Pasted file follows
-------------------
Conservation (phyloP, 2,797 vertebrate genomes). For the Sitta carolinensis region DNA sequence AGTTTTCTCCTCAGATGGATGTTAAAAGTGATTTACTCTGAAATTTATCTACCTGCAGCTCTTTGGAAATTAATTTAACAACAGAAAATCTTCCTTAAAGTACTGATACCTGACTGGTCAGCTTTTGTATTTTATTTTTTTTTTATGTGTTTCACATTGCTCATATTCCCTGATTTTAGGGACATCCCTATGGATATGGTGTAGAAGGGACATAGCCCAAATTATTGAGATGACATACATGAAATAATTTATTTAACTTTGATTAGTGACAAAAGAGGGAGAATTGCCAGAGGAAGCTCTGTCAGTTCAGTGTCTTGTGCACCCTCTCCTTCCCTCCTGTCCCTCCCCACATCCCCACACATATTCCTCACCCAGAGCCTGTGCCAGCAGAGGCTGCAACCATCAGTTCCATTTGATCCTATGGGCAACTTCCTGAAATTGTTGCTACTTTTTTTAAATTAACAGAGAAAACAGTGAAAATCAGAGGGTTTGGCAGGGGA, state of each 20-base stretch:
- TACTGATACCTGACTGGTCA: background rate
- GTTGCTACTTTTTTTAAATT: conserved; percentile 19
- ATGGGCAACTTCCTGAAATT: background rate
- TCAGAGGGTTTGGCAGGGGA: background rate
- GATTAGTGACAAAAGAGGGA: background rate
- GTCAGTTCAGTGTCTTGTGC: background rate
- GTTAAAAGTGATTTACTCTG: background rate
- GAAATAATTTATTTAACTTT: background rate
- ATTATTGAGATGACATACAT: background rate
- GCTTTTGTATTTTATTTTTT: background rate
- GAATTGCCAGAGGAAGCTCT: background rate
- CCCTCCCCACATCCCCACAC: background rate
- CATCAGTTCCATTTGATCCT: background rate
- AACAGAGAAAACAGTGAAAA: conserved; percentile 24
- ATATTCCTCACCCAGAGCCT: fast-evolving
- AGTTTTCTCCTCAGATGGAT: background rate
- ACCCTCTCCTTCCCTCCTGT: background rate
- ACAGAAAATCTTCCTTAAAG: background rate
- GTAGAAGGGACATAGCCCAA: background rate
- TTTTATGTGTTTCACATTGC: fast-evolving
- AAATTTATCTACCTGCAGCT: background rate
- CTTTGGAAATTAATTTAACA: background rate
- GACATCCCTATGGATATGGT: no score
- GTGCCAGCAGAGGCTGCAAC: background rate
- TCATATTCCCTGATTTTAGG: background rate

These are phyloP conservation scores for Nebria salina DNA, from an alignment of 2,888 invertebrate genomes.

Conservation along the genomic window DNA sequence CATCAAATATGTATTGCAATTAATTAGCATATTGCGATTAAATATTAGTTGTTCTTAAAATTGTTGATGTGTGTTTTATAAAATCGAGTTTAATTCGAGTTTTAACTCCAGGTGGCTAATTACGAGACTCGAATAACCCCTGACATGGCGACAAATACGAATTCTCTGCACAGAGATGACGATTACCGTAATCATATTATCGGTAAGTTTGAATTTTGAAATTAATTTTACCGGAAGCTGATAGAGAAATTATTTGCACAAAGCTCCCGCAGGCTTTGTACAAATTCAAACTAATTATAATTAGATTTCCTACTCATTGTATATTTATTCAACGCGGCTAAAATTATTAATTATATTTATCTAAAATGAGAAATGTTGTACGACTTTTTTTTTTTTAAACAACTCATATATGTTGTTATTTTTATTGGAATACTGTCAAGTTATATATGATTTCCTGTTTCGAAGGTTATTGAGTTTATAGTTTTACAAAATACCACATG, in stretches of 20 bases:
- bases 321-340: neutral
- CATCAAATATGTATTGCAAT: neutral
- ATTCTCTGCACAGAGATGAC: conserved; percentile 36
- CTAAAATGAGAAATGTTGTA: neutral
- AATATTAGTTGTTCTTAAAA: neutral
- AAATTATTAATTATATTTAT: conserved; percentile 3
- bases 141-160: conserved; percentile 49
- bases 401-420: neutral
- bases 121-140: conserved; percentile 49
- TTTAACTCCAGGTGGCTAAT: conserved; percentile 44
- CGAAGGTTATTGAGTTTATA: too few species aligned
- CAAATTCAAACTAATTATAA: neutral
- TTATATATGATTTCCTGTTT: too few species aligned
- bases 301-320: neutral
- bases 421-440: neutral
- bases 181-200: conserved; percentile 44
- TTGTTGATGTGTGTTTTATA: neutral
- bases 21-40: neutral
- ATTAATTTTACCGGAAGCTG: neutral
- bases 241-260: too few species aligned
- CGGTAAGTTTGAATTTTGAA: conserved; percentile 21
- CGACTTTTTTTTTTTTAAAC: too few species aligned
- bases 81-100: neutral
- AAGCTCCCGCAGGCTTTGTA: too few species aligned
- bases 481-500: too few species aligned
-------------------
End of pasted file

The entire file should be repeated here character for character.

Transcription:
Conservation (phyloP, 2,797 vertebrate genomes). For the Sitta carolinensis region DNA sequence AGTTTTCTCCTCAGATGGATGTTAAAAGTGATTTACTCTGAAATTTATCTACCTGCAGCTCTTTGGAAATTAATTTAACAACAGAAAATCTTCCTTAAAGTACTGATACCTGACTGGTCAGCTTTTGTATTTTATTTTTTTTTTATGTGTTTCACATTGCTCATATTCCCTGATTTTAGGGACATCCCTATGGATATGGTGTAGAAGGGACATAGCCCAAATTATTGAGATGACATACATGAAATAATTTATTTAACTTTGATTAGTGACAAAAGAGGGAGAATTGCCAGAGGAAGCTCTGTCAGTTCAGTGTCTTGTGCACCCTCTCCTTCCCTCCTGTCCCTCCCCACATCCCCACACATATTCCTCACCCAGAGCCTGTGCCAGCAGAGGCTGCAACCATCAGTTCCATTTGATCCTATGGGCAACTTCCTGAAATTGTTGCTACTTTTTTTAAATTAACAGAGAAAACAGTGAAAATCAGAGGGTTTGGCAGGGGA, state of each 20-base stretch:
- TACTGATACCTGACTGGTCA: background rate
- GTTGCTACTTTTTTTAAATT: conserved; percentile 19
- ATGGGCAACTTCCTGAAATT: background rate
- TCAGAGGGTTTGGCAGGGGA: background rate
- GATTAGTGACAAAAGAGGGA: background rate
- GTCAGTTCAGTGTCTTGTGC: background rate
- GTTAAAAGTGATTTACTCTG: background rate
- GAAATAATTTATTTAACTTT: background rate
- ATTATTGAGATGACATACAT: background rate
- GCTTTTGTATTTTATTTTTT: background rate
- GAATTGCCAGAGGAAGCTCT: background rate
- CCCTCCCCACATCCCCACAC: background rate
- CATCAGTTCCATTTGATCCT: background rate
- AACAGAGAAAACAGTGAAAA: conserved; percentile 24
- ATATTCCTCACCCAGAGCCT: fast-evolving
- AGTTTTCTCCTCAGATGGAT: background rate
- ACCCTCTCCTTCCCTCCTGT: background rate
- ACAGAAAATCTTCCTTAAAG: background rate
- GTAGAAGGGACATAGCCCAA: background rate
- TTTTATGTGTTTCACATTGC: fast-evolving
- AAATTTATCTACCTGCAGCT: background rate
- CTTTGGAAATTAATTTAACA: background rate
- GACATCCCTATGGATATGGT: no score
- GTGCCAGCAGAGGCTGCAAC: background rate
- TCATATTCCCTGATTTTAGG: background rate

These are phyloP conservation scores for Nebria salina DNA, from an alignment of 2,888 invertebrate genomes.

Conservation along the genomic window DNA sequence CATCAAATATGTATTGCAATTAATTAGCATATTGCGATTAAATATTAGTTGTTCTTAAAATTGTTGATGTGTGTTTTATAAAATCGAGTTTAATTCGAGTTTTAACTCCAGGTGGCTAATTACGAGACTCGAATAACCCCTGACATGGCGACAAATACGAATTCTCTGCACAGAGATGACGATTACCGTAATCATATTATCGGTAAGTTTGAATTTTGAAATTAATTTTACCGGAAGCTGATAGAGAAATTATTTGCACAAAGCTCCCGCAGGCTTTGTACAAATTCAAACTAATTATAATTAGATTTCCTACTCATTGTATATTTATTCAACGCGGCTAAAATTATTAATTATATTTATCTAAAATGAGAAATGTTGTACGACTTTTTTTTTTTTAAACAACTCATATATGTTGTTATTTTTATTGGAATACTGTCAAGTTATATATGATTTCCTGTTTCGAAGGTTATTGAGTTTATAGTTTTACAAAATACCACATG, in stretches of 20 bases:
- bases 321-340: neutral
- CATCAAATATGTATTGCAAT: neutral
- ATTCTCTGCACAGAGATGAC: conserved; percentile 36
- CTAAAATGAGAAATGTTGTA: neutral
- AATATTAGTTGTTCTTAAAA: neutral
- AAATTATTAATTATATTTAT: conserved; percentile 3
- bases 141-160: conserved; percentile 49
- bases 401-420: neutral
- bases 121-140: conserved; percentile 49
- TTTAACTCCAGGTGGCTAAT: conserved; percentile 44
- CGAAGGTTATTGAGTTTATA: too few species aligned
- CAAATTCAAACTAATTATAA: neutral
- TTATATATGATTTCCTGTTT: too few species aligned
- bases 301-320: neutral
- bases 421-440: neutral
- bases 181-200: conserved; percentile 44
- TTGTTGATGTGTGTTTTATA: neutral
- bases 21-40: neutral
- ATTAATTTTACCGGAAGCTG: neutral
- bases 241-260: too few species aligned
- CGGTAAGTTTGAATTTTGAA: conserved; percentile 21
- CGACTTTTTTTTTTTTAAAC: too few species aligned
- bases 81-100: neutral
- AAGCTCCCGCAGGCTTTGTA: too few species aligned
- bases 481-500: too few species aligned